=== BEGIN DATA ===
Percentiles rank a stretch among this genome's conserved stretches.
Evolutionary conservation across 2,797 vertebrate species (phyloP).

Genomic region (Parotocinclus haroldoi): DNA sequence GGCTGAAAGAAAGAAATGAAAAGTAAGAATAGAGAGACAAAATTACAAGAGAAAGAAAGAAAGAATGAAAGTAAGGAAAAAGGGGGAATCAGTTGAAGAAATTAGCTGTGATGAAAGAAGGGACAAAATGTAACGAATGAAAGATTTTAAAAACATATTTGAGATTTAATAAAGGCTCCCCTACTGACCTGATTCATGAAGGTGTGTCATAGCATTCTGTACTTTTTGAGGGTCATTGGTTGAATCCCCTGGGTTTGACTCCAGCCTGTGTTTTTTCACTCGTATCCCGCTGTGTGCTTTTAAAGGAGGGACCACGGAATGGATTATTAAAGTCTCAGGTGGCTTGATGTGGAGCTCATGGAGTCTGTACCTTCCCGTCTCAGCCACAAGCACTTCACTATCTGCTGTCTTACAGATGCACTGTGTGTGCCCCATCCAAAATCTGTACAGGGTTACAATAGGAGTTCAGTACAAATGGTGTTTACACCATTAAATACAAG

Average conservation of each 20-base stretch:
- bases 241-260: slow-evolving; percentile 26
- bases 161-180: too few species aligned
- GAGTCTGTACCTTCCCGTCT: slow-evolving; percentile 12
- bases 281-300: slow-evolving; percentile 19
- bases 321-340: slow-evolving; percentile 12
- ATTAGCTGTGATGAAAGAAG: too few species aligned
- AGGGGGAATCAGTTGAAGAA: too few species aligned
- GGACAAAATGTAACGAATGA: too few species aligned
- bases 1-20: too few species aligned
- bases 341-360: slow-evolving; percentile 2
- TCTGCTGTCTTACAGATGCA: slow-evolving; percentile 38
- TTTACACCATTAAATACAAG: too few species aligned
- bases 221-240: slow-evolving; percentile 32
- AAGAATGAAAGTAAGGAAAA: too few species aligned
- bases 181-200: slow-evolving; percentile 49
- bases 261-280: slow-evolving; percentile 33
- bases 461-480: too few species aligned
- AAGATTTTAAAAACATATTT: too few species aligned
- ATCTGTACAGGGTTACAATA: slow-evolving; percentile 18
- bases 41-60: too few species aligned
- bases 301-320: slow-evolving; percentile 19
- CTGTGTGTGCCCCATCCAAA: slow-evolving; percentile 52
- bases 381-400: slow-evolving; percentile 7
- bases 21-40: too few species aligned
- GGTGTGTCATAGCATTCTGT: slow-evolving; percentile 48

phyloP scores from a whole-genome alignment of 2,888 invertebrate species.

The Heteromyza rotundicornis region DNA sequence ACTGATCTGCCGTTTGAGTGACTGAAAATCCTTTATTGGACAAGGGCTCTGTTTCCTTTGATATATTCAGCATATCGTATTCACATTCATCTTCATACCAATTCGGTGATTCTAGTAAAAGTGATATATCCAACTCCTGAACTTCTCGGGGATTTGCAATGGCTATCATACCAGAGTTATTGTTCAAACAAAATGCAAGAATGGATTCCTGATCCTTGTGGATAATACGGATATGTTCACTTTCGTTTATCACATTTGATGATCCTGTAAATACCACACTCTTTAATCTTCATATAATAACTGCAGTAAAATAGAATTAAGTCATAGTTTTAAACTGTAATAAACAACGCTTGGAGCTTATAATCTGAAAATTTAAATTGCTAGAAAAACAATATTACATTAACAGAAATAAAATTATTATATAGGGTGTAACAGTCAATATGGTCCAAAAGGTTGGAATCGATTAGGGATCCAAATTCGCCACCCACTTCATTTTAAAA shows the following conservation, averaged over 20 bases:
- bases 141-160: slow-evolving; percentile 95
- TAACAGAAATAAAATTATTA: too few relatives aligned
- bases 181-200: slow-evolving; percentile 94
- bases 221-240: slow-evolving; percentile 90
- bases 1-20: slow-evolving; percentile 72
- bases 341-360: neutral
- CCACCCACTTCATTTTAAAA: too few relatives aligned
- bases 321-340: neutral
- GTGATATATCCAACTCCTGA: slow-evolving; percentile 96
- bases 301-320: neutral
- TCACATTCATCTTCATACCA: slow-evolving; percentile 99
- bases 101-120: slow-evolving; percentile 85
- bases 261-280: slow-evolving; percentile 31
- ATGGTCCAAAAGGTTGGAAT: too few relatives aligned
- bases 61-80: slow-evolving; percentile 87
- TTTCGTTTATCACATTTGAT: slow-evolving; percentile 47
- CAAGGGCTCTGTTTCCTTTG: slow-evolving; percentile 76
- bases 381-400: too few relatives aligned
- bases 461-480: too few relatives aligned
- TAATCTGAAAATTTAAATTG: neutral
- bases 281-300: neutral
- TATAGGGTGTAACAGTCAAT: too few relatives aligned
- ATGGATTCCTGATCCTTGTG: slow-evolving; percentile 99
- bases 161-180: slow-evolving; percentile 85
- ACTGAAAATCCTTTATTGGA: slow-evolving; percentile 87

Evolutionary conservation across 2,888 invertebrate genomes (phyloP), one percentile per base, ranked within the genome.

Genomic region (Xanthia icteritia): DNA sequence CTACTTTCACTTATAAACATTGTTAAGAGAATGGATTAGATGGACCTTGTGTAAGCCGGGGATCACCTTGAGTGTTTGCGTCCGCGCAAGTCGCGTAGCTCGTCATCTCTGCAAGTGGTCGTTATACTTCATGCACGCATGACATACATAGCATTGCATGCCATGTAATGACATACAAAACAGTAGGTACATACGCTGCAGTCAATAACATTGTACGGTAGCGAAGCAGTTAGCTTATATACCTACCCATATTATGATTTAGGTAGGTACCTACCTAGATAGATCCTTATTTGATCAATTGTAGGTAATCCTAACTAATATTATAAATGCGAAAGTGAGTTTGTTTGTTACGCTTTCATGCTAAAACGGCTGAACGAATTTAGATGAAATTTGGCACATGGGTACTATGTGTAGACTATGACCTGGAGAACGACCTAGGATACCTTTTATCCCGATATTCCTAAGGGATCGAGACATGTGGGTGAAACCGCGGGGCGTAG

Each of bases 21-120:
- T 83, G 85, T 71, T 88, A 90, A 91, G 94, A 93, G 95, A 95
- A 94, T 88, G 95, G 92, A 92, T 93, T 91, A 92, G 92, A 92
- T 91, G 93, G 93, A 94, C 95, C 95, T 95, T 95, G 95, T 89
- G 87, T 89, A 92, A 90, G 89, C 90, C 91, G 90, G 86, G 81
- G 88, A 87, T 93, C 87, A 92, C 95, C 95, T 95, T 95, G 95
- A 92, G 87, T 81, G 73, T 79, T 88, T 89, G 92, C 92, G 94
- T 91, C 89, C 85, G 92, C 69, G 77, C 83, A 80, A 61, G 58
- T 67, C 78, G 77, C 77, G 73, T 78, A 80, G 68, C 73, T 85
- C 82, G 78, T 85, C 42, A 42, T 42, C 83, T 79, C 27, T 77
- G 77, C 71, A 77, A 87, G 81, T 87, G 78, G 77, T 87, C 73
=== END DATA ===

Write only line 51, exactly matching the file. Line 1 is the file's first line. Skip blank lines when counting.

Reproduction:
- TAATCTGAAAATTTAAATTG: neutral